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TOPIC: Dov Quotes 38483 Views

Re: Dov "Quotes" 12 Dec 2011 16:28 #128365

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Reaching for Gold While Sitting in Excrement? (From Daily Dose)




I really want true d'veikus and I know that I can't have that d'veikus without breaking free of this addiction.

If you had a choice to finally get free of this stuff even without the deveikus, would you agree to that? Or would you still hold out for better - while simultaneously acting out?!!

Some innocent, well-meaning folks here are blinded by the light of Torah and d'veikus. They need to stick a pair of sunglasses on their noses to see that they are tenaciously holding out for gold while sitting in excrement! Is this acceptable? This is where a Jew belongs? Get out of the excrement at all costs, I say! A lifestyle of acting out with lust and lying to our loved ones (and everyone else) is just no place for a Neshomaleh!

After we are out, there will be time for madreigos, on the condition that we remember that it's good enough just to be out of the excrement. Lusting after d'veikus can also be a mistake if the timing is wrong.
Last Edit: 12 Dec 2011 16:31 by .

Re: Dov "Quotes" 12 Dec 2011 16:29 #128366

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Can I do Teshuvah? (From Daily Dose)



I have asked gedolei Torah if there is teshuva from this and they have said yes, but let me ask you, my new friends... as I begin this journey... is there teshuva from b'ilas zona? Will Avrohom avinu block my entrance to gan eden? If so, maybe there is no point. Maybe I am lost forever?

Is there teshuva? Have you read the opening of Chovos Halevavos on Teshuvah? He basically says there that teshuvah is just going from doing your own will against His, to doing His Will (or even just to doing His Will better than before). It sounds to me that you are equating "Tikkun" with Teshuvah. You want to get rid of the horrible guilt, I understand. But I ask you how you know that it would that be a good thing at all for you to lose that guilt before you are on the derech of Tahara that you desire so much?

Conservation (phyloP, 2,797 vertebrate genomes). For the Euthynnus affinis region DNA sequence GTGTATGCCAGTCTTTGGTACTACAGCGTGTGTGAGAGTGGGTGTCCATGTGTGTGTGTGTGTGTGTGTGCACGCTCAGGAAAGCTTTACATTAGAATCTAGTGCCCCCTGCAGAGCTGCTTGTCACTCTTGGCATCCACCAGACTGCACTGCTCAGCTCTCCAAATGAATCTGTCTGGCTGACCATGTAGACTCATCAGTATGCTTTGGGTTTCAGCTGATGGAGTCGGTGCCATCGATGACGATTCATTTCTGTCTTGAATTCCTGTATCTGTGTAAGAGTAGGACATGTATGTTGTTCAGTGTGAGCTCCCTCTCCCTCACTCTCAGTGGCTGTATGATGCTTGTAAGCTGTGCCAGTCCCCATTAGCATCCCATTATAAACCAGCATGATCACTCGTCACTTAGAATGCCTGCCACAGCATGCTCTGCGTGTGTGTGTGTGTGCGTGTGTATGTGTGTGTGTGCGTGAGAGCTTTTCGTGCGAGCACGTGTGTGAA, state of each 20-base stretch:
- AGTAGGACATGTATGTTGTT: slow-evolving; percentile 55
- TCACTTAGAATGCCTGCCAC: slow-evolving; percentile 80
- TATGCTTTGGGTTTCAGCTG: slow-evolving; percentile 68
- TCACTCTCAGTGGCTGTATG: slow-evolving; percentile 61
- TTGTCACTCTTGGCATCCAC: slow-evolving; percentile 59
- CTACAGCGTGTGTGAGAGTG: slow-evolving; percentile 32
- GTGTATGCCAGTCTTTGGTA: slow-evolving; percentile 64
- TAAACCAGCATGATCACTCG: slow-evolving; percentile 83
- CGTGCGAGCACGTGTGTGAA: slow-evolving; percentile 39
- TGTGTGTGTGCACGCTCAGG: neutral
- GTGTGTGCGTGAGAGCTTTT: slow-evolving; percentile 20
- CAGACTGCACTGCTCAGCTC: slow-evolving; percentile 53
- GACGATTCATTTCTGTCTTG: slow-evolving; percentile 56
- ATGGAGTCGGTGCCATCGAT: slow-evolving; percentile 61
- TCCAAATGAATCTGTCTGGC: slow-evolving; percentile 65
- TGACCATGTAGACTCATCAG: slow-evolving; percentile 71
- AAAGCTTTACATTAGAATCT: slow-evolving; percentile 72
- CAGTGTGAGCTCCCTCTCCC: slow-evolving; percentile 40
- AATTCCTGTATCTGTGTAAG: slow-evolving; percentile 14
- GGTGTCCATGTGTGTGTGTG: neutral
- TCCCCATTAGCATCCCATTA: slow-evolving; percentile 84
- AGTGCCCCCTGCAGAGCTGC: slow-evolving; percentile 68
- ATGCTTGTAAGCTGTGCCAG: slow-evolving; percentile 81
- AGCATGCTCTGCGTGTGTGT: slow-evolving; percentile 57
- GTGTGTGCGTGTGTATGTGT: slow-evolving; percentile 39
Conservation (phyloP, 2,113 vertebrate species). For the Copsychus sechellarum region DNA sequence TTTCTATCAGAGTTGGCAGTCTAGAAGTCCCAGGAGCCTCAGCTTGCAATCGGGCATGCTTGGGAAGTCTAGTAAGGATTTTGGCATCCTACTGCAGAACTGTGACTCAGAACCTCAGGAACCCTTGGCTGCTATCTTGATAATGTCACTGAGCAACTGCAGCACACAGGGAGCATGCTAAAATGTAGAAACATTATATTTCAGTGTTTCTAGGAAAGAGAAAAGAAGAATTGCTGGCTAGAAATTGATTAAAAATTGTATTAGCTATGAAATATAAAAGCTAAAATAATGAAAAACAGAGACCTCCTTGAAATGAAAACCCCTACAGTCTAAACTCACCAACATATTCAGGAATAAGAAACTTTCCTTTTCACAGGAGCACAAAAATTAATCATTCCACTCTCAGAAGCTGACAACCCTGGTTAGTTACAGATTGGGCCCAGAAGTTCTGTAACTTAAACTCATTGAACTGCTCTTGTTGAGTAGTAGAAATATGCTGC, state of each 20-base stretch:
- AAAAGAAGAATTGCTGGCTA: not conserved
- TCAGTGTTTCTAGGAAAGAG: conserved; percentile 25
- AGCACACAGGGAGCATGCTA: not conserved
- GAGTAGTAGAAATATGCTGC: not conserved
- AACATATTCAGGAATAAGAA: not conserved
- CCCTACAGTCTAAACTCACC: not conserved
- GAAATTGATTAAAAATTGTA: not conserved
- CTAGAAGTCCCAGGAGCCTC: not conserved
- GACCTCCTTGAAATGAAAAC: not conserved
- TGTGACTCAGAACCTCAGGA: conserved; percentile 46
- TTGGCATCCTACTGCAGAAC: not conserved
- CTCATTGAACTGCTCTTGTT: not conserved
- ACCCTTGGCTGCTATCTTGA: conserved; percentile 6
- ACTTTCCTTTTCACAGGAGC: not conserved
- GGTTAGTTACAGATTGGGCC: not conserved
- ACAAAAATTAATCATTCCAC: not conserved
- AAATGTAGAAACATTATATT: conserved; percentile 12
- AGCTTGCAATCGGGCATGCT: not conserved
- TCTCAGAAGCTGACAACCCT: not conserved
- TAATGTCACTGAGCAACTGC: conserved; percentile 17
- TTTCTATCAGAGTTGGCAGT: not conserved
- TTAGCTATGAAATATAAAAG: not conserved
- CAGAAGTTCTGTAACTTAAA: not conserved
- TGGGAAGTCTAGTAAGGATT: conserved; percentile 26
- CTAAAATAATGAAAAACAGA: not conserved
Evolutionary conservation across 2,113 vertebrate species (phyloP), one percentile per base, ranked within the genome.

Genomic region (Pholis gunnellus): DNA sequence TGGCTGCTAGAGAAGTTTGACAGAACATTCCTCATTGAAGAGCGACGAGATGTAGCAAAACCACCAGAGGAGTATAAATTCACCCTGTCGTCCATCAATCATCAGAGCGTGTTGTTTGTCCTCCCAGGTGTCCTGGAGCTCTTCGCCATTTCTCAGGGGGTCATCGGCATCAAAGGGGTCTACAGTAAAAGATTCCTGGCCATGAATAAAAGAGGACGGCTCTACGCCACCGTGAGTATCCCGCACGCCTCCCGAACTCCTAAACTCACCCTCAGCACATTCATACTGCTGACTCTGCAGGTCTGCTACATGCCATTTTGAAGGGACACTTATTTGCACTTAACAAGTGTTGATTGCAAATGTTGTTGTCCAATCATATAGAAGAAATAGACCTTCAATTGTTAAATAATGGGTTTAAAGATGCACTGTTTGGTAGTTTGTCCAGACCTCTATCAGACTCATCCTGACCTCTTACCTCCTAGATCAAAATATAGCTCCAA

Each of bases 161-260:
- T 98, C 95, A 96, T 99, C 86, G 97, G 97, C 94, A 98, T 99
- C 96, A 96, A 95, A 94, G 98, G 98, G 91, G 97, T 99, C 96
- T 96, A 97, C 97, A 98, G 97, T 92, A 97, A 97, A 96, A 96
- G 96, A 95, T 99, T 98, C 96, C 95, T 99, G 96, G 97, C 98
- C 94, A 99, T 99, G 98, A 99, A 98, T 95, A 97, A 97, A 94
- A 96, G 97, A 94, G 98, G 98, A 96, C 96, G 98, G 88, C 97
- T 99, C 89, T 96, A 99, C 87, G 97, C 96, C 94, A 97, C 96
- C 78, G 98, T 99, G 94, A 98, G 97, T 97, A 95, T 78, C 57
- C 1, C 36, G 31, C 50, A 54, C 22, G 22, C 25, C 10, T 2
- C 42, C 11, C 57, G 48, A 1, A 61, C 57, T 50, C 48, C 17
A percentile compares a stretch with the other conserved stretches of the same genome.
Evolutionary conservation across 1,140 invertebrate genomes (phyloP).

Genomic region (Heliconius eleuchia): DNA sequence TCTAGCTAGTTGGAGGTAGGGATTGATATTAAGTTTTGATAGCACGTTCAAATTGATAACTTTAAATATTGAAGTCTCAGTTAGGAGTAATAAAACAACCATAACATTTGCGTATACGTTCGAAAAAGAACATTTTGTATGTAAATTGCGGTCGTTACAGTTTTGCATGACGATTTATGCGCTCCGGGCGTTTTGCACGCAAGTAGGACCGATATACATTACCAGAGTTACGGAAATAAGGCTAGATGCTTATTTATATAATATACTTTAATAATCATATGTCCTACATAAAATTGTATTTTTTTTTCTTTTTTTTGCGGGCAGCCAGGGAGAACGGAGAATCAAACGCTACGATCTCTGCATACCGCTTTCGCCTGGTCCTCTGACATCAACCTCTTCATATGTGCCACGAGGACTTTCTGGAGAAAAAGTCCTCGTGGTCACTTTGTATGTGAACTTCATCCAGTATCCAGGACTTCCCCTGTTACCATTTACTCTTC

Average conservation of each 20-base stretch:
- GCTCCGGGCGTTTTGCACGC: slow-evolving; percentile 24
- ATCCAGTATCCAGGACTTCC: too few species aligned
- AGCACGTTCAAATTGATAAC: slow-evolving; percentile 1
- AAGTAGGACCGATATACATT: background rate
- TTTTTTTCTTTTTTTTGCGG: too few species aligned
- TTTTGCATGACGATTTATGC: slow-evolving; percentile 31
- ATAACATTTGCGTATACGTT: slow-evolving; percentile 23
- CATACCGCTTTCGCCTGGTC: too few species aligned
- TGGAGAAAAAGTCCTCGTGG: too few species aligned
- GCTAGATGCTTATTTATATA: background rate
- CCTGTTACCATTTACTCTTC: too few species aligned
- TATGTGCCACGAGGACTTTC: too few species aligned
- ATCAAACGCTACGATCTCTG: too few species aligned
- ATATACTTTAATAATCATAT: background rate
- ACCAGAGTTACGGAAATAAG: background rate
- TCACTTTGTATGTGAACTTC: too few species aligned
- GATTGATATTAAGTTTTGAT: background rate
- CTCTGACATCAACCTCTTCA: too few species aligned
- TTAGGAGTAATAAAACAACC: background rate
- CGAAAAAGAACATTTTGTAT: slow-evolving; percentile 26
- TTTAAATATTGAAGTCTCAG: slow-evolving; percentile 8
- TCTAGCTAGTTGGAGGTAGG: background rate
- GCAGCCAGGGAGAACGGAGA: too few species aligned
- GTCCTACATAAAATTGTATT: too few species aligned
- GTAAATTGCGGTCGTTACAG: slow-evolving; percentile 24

Perhaps the Tikkun will have to come many years hence, and till then you (not any person, just you) will need to retain some of that guilt in order to remind you of the pain and stupidity of acting out so that the next time it strikes (later today) you might get help rather than just isolating and falling again. Is this a possibility you can entertain?

Finally, I'd like to share with you that dumping our guilt, doing "teshuvah" and being accepted again into the life of Tahara, etc., can be a purely self-centered pursuit - just like the screwing around we did before. That has been my experience.

True, getting a filter and the other stuff you mention below is the only way to really exercise commitment, but if you really want to change, then I'd ask you to consider keep working on changing your motivations, rather than mainly on changing your behavior. Looking at the number of days we were sober is silly. It's great, but not a proof of anything. "It is an inside job", they say, and pointing to externals can be a way for us to remain far away from the real problems we have that screw our lives up. And the main motivation many of us share is total self-centeredness. The fact that it's for kedusha or tum'ah is irrelevant, in the end.
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Re: Dov "Quotes" 13 Dec 2011 15:23 #128425

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The Ikkar (From Daily Dose)